The Ombudsman receives several cases from the public against government agencies. In the past, the agency has investigated the Municipal Property Tax Assessment Corporation (MPAC) and other agencies. However, the case of the Hydro One is the largest case it has handled in the recent past. Consumers and taxpayers believe that they will receive favorable outcomes by filling complaints through the Ombudsman Office.
Customers have continued to file complaints against Hydro One’s “billing practices and customer service, which have reached 2,185 complaints and submissions” (Ontario Ombudsman, 2014).
The rising number of complaints from the public against the largest electricity company shows that the Ombudsman has capabilities and resources to protect consumers and taxpayers in Canada. Customers have continued to raise questions about their high bills. In most cases, customers who file complaints through the Ombudsman Office have already visited Hydro One offices but ended without meaningful solutions. The utility company has several cases of “huge unexplained catch-up bills, multiple bills or estimated bills with no rhyme or reason” (Schnurr, 2014).
The Office of Ombudsman is independent and lacks any affiliation with political parties and the government. The main role of the office is to ensure that government agencies accounts for their activities and outcomes. It performs such roles by reviewing, investigating and acting on any issues, which may require the public to understand the role of the government in such situations. The Ombudsman Office may also start the investigation due to its own accord. The office incumbents have a five-year renewable term based on their performances and achievements. Members of various parties are responsible for the appointment of the Ombudsman. The current regime is active and has implemented several changes and proposed other suggestions.
The Ombudsman Office derives its power and legitimacy from the Constitution under the Ombudsman Act. Such power and authority offer the agency opportunities to gain access to any government office and gather evidence as the case may require. At the same time, it also enjoys the power to make any witness to provide evidence when required.
While consumers have failed to get solutions from the utility company, the Special Ombudsman Response Team (SORT) shall conduct a nine-month probe and concentrate on two systemic issues, which include “whether Hydro One’s customer billing practices are transparent and whether its process for responding to customer billing concerns is timely and effective” (Ontario Ombudsman, 2014).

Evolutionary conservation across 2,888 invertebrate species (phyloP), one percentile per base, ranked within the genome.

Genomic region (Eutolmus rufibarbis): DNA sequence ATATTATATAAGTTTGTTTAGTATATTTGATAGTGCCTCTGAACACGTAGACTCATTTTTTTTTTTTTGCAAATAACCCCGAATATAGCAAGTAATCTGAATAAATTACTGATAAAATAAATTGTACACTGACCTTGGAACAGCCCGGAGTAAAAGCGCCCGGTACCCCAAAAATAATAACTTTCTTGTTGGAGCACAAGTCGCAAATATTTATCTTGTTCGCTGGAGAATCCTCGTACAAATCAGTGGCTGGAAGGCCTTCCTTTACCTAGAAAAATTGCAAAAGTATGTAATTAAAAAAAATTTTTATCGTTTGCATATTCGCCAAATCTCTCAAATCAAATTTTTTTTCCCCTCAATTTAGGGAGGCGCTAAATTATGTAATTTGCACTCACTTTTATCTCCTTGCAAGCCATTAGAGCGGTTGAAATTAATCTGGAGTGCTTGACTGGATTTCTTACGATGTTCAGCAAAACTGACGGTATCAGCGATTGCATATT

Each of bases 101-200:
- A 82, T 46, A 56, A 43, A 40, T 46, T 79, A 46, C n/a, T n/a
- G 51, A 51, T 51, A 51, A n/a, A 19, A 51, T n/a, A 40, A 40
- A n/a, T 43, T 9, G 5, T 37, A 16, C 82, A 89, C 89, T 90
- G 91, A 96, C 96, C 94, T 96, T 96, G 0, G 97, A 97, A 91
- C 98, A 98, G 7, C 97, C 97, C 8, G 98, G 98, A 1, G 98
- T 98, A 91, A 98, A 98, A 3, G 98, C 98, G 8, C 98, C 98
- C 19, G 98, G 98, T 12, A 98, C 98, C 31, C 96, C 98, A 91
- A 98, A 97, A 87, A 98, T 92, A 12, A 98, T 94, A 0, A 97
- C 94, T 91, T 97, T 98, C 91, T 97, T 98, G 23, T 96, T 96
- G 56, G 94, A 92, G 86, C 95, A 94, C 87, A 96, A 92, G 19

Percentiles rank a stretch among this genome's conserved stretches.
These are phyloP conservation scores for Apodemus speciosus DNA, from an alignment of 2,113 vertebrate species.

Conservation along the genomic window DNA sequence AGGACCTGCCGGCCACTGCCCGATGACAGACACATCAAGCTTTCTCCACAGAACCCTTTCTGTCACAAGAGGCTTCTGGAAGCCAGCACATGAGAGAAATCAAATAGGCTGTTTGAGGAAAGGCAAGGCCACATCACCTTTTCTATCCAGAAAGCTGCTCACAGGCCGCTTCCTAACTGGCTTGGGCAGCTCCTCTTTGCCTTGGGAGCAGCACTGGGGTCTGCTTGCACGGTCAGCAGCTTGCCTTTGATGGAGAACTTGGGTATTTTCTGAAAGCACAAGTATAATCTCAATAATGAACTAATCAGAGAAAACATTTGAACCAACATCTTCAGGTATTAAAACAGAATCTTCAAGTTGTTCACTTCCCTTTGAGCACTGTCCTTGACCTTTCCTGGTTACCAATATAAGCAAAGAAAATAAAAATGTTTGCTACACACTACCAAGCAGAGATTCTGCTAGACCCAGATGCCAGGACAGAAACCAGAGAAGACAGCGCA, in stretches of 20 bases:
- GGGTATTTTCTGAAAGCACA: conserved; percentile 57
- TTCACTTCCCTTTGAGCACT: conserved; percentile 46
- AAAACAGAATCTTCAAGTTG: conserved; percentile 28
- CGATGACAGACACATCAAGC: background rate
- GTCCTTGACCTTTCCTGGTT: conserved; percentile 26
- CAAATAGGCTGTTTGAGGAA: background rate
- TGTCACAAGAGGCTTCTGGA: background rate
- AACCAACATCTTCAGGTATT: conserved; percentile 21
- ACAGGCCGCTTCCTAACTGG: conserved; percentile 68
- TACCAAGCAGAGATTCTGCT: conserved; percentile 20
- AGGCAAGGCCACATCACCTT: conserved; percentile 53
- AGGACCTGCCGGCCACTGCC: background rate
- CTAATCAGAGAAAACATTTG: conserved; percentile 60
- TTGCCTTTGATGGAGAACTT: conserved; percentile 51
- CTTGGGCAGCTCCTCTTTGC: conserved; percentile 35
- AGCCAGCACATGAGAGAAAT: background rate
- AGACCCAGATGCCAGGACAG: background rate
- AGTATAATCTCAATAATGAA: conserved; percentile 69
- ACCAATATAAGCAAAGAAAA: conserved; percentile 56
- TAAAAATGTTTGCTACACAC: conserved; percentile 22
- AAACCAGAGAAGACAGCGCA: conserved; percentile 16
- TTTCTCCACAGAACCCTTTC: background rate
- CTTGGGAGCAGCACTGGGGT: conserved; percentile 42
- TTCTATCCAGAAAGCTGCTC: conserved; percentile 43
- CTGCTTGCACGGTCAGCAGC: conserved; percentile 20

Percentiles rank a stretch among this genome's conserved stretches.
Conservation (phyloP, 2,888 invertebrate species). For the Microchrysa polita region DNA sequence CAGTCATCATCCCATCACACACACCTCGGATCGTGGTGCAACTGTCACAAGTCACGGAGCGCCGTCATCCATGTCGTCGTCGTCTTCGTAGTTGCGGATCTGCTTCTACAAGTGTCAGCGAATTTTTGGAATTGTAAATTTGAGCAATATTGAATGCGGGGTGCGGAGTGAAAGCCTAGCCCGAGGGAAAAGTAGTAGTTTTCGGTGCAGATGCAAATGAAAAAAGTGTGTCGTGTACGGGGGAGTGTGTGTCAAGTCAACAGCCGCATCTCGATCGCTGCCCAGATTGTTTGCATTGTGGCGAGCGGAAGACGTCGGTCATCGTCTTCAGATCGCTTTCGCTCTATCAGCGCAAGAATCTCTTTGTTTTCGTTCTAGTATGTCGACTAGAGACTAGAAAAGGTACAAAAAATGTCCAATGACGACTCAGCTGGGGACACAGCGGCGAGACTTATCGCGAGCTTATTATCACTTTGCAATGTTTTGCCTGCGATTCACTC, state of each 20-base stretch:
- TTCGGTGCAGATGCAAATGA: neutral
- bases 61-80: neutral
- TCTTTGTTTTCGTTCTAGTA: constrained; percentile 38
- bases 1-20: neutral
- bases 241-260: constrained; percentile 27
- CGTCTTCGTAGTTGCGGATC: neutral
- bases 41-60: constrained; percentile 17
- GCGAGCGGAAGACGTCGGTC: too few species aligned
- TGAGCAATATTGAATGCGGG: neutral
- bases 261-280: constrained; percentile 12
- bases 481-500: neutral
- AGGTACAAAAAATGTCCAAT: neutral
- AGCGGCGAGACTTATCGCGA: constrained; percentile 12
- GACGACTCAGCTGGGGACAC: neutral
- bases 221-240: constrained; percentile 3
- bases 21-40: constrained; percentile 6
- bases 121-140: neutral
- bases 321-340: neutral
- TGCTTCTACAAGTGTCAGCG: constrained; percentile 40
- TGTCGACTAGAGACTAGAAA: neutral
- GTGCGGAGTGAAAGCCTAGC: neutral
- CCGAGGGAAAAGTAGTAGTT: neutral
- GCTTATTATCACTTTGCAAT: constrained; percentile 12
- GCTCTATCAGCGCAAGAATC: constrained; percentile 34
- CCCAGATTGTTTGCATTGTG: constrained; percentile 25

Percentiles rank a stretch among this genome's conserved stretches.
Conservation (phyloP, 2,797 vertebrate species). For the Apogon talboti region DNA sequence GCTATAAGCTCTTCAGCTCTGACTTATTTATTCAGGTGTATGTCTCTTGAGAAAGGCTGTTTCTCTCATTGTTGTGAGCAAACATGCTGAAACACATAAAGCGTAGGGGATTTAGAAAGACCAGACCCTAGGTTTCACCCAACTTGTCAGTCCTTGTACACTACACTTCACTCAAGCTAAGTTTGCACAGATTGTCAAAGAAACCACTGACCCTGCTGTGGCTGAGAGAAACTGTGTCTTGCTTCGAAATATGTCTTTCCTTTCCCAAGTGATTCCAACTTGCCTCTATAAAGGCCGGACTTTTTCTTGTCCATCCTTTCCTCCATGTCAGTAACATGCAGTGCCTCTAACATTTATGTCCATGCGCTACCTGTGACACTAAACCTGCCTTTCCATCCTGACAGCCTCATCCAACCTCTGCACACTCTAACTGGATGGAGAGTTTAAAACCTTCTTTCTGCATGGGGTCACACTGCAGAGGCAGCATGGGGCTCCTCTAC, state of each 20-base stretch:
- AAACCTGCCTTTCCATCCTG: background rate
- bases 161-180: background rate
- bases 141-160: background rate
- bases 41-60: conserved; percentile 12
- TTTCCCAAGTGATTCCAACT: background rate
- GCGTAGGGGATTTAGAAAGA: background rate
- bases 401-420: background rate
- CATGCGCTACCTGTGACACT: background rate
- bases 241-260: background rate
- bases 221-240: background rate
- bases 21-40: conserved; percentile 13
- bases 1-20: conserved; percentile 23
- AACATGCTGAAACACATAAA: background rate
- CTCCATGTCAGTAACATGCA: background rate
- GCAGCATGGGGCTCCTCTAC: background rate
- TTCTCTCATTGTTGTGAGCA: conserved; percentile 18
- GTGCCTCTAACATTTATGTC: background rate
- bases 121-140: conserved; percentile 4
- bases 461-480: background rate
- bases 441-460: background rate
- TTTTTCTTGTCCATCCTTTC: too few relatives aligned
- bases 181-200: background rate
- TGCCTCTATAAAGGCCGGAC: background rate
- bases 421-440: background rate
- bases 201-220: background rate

The Ombudsman could conduct an investigation and report the outcomes to the pubic if he notes that any decisions, an act, omission or recommendation from the company go against the law, are not fair, irrational, cruel, discriminatory, wrong, do not rely on facts and just not right. In this case, any person or a government agency must work with the Ombudsman Office during investigation processes.
Given the serious nature of these allegations and the multitude affected, the Ombudsman must conduct a systemic investigation and collect enough evidence from relevant departments to handle the case successfully.
The Ombudsman Office must provide an annual report to the parliament and may make public announcement or provide a report under special circumstances.
The Ombudsman Office experiences drawbacks because of inability to prosecute any case. It strives to provide reliable solutions to the public through thorough investigations. However, a major drawback is that its recommendations are not legally binding. In addition, the persistent lack of oversight to the Ombudsman has also affected its mandate. The Office may lack abilities to conduct investigation in some areas. These aspects show that the Ombudsman Office’s ability to help the public may be limited.
Customers, including the Ombudsman Office have expressed their dissatisfaction with the level of customer service at Hydro One. The company has hindered any progress in the investigations about it conducts, billing systems and communication.
The Ombudsman Office runs on a budget like any other government agency with several employees, but its resources may not be adequate to meet the needs of thousands of customers who file complaints every month. It handles several cases from the public and could solve such cases within a given period. The Office also provides an electronic newsletter to update the public on running activities.
The Ombudsman Office acts on cases, which have sufficient grounds to warrant investigation. Thus, the case of Hydro One meets such minimum criteria for investigation. The agency must review complaints and gather adequate evidence for further investigation (Brennan and Spears, 2014).
Overall, customers who have failed to get solutions at the utility company consider the Ombudsman as the last alternative. While the agency encourages the public to find solutions through the complaint and legal procedures offered by some agencies, it ensures that the public gets satisfactory outcomes. Customers of Hydro One insist that the company has treated them unfairly, acted out of bad faith with plain, unreasonable bills. The Ombudsman Office shall investigate the issue and present its findings alongside recommended solutions to the problem. It shows the relevance of oversight and accountability, which are necessary for public companies. Therefore, the Ombudsman Office provides value to customers and taxpayers by resolving issues, which seem impossible to many.
Brennan, R., and Spears, J. (2014). Ombudsman to probe Hydro One’s ‘baffling’ billing practices. Web.
Ontario Ombudsman. (2014). Hydro One investigation update: Complaints to Ombudsman more than triple since Tuesday. Web.
Schnurr, J. (2014). Ontario Ombudsman launches Hydro One investigation. Web.